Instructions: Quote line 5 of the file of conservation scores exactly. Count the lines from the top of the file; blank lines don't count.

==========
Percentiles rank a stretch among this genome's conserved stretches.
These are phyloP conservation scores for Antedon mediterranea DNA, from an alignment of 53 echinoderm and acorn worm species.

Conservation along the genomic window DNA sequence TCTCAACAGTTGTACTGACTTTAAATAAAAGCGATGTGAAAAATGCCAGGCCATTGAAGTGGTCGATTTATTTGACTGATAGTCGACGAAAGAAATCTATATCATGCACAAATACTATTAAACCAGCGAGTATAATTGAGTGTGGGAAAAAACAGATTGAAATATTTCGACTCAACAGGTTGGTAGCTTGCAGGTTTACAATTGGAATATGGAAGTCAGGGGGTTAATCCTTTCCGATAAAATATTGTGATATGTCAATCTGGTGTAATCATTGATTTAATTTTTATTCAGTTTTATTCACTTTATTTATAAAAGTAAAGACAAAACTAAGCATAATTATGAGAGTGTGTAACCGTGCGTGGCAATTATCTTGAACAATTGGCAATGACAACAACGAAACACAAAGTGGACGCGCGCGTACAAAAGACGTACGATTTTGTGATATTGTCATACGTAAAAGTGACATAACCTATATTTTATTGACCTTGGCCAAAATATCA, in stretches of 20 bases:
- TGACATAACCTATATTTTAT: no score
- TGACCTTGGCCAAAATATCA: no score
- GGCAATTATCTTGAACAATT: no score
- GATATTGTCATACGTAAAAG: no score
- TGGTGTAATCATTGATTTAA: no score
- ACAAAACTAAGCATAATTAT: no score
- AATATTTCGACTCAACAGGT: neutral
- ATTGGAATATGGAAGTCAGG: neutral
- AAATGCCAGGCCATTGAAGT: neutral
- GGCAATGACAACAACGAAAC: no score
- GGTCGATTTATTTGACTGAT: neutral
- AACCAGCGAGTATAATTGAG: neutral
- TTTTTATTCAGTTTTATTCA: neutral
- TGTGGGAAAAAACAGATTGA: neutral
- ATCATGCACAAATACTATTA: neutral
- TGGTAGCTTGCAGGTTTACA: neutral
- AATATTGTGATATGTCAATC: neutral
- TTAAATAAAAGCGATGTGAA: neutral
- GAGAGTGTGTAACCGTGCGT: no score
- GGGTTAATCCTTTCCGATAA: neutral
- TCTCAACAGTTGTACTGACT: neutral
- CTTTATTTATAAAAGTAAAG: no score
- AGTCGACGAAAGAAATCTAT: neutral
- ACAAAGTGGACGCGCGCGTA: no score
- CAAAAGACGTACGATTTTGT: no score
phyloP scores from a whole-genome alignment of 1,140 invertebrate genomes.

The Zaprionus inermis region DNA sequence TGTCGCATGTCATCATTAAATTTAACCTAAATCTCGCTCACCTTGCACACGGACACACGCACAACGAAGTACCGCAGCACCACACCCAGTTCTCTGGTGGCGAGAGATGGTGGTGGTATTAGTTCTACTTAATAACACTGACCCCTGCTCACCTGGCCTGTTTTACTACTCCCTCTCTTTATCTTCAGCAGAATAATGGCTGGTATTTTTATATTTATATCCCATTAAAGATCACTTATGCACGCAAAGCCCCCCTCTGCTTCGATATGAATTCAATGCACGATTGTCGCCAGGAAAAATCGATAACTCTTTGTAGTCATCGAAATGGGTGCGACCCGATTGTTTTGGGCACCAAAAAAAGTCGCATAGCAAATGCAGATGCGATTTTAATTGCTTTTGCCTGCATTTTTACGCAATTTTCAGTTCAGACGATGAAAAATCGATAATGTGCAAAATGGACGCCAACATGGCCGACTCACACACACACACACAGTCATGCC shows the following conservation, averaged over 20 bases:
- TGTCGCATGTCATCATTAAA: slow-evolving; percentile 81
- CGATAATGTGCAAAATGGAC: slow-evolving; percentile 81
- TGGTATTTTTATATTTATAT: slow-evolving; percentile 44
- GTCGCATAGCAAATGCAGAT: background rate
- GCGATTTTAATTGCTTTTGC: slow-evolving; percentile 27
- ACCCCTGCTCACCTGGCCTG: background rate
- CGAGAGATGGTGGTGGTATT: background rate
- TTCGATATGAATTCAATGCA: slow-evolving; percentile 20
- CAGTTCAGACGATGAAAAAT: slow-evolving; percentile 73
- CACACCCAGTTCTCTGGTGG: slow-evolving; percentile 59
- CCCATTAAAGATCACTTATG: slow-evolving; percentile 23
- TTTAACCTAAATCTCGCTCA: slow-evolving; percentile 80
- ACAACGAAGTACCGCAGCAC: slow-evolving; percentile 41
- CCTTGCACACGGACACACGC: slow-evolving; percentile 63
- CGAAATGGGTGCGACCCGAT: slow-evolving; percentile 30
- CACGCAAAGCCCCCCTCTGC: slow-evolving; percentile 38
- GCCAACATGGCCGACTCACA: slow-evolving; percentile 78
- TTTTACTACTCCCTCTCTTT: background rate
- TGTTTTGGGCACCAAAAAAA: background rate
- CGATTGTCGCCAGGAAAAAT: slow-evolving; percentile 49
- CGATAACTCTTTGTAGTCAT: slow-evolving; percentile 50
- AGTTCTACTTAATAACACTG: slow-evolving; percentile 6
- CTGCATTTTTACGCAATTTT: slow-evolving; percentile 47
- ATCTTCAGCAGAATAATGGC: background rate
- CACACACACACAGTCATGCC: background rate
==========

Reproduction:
- TGACCTTGGCCAAAATATCA: no score